24 August 2009
As of the 24th August 2009, there have been 5118 laboratory-confirmed cases of pandemic influenza A H1N1 (2009) in South Africa. These include 18 fatal cases with laboratory confirmation at the National Institute for Communicable Diseases of the National Health Laboratory Service.
Nine of the deaths have been in pregnant women, with the majority in the third trimester of pregnancy. The third trimester of pregnancy has been identified as a particular risk factor for severe H1N1 illness in many other countries to date. It is critical that influenza H1N1 be highly considered in any pregnant woman with influenza-like illness (fever, muscle pain and/or dry cough).
In the earlier stages of pregnancy the decision to treat must be made by the doctor based on the clinical condition of the patient. In the third trimester of pregnancy treatment with the appropriate antiviral drugs must be given urgently particularly if there is any sign of pneumonia (shortness of breath) and prior to any laboratory testing and results being received.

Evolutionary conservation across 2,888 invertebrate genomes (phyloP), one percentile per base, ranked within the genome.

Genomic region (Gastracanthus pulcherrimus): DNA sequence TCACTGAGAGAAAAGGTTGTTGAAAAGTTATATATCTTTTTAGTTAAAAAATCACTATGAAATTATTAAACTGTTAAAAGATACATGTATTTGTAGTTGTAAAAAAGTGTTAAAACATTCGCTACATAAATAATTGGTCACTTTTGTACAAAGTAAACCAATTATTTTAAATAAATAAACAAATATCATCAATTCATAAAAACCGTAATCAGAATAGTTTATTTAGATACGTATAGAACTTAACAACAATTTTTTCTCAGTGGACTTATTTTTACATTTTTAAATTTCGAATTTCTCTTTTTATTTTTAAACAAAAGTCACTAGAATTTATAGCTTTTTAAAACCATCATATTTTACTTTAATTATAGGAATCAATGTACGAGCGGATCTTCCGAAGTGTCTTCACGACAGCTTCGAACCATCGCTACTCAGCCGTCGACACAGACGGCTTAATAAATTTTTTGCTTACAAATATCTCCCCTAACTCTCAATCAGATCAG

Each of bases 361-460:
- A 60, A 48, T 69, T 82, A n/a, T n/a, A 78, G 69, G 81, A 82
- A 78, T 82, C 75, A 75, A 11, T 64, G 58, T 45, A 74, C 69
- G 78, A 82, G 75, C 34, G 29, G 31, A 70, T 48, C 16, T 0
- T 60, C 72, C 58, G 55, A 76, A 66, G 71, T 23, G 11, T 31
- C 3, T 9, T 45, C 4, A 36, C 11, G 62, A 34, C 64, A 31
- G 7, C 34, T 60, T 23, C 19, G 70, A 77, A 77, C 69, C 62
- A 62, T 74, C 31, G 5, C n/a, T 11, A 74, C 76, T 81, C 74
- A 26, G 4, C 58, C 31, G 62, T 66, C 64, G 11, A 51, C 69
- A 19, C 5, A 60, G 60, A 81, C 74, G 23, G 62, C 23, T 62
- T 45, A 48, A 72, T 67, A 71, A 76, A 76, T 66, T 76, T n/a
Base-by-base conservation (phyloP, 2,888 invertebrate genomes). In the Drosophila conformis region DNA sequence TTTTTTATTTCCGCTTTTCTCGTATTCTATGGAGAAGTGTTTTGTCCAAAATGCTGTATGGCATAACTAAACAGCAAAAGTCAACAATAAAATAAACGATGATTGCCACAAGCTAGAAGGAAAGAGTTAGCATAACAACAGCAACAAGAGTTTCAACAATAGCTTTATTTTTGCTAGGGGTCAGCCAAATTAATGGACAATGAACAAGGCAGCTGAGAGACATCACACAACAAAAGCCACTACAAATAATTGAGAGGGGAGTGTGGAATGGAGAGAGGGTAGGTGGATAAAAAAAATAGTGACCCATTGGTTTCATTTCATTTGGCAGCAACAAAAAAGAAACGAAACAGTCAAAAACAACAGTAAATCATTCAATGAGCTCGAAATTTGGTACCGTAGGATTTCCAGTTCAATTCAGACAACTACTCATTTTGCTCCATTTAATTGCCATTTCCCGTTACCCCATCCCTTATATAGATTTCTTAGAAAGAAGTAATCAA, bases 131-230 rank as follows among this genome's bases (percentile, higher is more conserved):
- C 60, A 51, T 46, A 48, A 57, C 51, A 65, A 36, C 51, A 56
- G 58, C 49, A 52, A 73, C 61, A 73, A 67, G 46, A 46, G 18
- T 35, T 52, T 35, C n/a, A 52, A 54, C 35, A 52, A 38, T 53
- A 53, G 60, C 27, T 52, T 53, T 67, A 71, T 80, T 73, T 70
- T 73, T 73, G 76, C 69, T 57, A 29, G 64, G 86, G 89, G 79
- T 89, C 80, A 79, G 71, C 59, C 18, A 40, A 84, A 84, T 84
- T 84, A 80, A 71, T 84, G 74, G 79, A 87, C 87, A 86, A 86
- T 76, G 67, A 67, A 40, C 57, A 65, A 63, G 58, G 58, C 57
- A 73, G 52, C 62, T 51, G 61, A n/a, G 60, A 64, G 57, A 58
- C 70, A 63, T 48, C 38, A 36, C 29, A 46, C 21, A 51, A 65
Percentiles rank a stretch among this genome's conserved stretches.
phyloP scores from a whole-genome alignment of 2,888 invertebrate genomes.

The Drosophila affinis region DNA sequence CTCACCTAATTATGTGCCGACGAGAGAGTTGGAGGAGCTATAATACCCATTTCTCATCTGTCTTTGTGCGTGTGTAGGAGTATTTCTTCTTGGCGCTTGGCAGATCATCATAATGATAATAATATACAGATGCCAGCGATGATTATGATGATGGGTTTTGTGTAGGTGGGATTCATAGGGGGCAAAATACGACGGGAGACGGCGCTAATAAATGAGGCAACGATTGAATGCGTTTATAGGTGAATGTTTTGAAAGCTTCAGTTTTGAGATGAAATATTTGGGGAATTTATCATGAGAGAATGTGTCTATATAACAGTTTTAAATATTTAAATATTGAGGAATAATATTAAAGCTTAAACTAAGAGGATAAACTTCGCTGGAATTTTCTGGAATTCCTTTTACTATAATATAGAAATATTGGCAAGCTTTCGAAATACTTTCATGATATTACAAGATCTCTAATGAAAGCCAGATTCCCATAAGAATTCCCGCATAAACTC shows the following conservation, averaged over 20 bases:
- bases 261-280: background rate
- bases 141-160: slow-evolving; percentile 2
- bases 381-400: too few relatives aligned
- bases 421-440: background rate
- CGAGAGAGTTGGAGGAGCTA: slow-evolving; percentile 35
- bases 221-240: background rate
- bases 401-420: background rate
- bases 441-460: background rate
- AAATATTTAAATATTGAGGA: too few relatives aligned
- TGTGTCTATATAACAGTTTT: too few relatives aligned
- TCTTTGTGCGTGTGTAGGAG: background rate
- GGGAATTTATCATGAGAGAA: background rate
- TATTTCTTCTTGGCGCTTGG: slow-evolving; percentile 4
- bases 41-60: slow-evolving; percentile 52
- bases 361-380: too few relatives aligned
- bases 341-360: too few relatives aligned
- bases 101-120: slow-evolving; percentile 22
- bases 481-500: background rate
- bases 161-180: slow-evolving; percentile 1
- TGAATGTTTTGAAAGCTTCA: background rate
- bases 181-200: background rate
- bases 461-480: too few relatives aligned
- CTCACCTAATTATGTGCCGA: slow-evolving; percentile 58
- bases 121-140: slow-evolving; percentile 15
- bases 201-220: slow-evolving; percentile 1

Other risk factors for severe illness may include HIV/Aids, asthma, diabetes, any chronic heart and lung condition and any cause of depressed immunity. Early treatment may be indicated.
Currently there is a wide- spread community outbreak of pandemic influenza A H1N1 in South Africa. The majority of illness remains mild and self- limiting. Routine testing of all persons with influenza-like illness for H1N1 is not recommended, and laboratory focus has to be on identifying persons with more severe illness.
The likelihood of influenza –like illness being due to the pandemic influenza strain is very likely at this moment because of the widespread outbreak and a positive laboratory test is not necessary to guide treatment where indicated.
For further information please contact Nombuso Shabalala on 011 386 6462 or 082 886 4238
The National Institute for Communicable Diseases (NICD), a division of the National Health Laboratory Service,